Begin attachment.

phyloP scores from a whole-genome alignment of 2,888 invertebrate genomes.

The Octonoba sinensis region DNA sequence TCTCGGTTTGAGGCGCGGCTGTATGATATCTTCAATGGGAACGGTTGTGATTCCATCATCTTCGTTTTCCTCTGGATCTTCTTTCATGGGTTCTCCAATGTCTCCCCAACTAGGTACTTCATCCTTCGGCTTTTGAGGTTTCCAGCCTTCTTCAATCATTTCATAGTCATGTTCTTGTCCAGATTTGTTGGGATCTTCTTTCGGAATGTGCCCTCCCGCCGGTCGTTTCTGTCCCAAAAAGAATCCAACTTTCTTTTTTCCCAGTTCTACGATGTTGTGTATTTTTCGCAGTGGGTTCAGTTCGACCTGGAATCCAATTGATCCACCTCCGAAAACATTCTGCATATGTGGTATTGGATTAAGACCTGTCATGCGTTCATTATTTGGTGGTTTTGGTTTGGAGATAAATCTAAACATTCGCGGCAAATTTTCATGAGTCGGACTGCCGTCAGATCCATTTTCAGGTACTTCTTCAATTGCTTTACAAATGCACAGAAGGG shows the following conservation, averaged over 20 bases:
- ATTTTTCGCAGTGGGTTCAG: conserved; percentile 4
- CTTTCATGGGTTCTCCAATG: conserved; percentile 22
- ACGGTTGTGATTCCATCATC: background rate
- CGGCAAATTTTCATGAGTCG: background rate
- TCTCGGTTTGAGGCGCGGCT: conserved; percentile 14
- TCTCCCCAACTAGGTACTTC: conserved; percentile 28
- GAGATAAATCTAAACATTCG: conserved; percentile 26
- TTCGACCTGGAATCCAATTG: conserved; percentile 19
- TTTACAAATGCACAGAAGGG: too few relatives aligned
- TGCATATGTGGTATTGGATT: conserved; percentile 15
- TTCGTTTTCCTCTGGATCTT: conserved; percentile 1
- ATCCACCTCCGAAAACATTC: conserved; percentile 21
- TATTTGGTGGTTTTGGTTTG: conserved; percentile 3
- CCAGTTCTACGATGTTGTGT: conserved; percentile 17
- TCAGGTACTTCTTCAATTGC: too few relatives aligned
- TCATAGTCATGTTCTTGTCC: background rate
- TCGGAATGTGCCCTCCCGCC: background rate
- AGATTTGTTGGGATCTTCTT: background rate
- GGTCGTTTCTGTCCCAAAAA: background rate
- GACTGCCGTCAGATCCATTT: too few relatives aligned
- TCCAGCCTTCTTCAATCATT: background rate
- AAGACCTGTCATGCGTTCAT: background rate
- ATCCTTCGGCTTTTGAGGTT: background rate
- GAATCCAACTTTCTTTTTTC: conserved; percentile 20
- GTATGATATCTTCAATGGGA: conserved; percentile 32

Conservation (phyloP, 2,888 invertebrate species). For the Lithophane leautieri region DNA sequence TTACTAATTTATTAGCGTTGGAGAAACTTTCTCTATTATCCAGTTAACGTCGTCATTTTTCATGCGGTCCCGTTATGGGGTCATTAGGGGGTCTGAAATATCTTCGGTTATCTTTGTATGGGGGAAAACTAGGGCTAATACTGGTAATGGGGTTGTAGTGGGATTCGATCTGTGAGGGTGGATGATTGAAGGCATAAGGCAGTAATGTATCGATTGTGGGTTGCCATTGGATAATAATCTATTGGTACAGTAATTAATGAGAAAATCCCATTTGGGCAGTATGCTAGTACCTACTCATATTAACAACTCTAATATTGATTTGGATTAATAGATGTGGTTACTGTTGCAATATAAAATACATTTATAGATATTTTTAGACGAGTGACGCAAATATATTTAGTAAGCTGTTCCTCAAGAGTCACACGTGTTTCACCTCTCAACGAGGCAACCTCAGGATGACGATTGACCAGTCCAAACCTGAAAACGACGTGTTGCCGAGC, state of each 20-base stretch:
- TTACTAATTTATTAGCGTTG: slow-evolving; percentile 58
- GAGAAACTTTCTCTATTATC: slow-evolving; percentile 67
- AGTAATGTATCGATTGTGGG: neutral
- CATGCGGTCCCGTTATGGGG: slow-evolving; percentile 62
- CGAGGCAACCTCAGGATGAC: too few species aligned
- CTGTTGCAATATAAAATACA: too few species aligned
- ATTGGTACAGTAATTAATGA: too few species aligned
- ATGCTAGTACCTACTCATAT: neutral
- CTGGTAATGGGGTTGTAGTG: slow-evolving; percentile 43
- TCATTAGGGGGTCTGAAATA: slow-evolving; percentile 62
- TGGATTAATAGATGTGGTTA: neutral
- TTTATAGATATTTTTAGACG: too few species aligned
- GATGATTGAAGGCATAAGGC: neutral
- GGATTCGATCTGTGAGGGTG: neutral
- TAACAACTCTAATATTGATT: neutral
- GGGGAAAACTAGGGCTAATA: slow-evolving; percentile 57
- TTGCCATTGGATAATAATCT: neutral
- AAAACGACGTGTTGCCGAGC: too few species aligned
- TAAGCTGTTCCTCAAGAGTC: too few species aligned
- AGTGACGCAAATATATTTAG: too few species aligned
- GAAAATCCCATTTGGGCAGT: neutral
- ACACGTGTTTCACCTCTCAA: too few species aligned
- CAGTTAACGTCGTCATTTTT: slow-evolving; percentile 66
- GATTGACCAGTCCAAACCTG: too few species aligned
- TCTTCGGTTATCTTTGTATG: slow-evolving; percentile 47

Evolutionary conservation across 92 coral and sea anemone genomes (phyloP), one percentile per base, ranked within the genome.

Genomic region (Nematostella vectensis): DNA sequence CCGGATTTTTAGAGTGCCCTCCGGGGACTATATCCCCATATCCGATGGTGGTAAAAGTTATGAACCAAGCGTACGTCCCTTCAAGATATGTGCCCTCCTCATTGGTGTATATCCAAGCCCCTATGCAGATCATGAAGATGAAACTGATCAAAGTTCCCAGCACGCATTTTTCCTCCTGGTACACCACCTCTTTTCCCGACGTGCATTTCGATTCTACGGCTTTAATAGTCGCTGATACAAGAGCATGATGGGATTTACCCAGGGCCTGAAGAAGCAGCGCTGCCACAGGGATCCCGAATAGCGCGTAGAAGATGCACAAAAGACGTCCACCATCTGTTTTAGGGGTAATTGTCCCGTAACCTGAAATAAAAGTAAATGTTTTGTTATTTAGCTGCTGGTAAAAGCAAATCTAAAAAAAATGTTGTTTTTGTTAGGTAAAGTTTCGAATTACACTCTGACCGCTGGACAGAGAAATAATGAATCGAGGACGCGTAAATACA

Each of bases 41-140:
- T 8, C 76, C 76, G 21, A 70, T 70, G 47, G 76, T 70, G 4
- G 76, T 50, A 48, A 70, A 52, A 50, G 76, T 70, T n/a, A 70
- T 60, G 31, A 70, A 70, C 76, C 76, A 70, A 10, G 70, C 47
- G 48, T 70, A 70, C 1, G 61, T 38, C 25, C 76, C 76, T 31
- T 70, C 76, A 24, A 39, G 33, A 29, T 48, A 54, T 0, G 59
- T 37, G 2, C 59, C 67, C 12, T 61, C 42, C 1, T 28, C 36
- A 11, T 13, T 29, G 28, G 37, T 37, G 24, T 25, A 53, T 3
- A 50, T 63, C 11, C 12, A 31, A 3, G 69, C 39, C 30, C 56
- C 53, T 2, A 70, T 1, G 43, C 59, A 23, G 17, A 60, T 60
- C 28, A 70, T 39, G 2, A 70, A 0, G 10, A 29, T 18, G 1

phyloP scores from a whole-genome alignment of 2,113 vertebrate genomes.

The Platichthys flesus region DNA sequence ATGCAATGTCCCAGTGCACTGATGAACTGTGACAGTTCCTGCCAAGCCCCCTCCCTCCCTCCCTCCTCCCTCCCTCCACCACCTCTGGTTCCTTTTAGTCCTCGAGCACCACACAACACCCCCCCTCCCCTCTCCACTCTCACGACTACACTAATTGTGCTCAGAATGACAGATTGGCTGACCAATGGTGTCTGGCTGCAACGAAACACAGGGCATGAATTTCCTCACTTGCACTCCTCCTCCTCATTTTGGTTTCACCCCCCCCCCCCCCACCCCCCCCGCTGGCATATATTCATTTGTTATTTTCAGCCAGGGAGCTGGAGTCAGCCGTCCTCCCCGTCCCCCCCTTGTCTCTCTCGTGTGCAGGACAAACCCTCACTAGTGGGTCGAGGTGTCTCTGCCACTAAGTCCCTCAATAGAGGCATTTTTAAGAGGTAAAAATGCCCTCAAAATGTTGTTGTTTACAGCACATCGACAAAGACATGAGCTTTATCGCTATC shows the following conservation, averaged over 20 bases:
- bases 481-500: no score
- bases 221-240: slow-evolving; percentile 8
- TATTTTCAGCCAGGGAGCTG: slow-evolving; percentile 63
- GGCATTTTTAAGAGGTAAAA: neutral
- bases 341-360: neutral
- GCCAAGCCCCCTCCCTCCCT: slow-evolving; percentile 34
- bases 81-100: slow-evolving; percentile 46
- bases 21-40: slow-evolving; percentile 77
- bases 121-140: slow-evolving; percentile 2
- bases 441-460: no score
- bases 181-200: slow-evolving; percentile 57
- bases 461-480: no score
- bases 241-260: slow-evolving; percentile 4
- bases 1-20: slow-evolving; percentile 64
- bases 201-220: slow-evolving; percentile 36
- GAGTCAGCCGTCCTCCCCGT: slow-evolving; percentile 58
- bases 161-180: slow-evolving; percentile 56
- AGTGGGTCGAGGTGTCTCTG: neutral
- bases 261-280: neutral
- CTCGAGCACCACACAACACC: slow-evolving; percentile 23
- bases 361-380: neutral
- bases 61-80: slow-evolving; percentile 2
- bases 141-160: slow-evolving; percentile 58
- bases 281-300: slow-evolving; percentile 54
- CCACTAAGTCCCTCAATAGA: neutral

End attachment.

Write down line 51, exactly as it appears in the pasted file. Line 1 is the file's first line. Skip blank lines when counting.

- CAGTTAACGTCGTCATTTTT: slow-evolving; percentile 66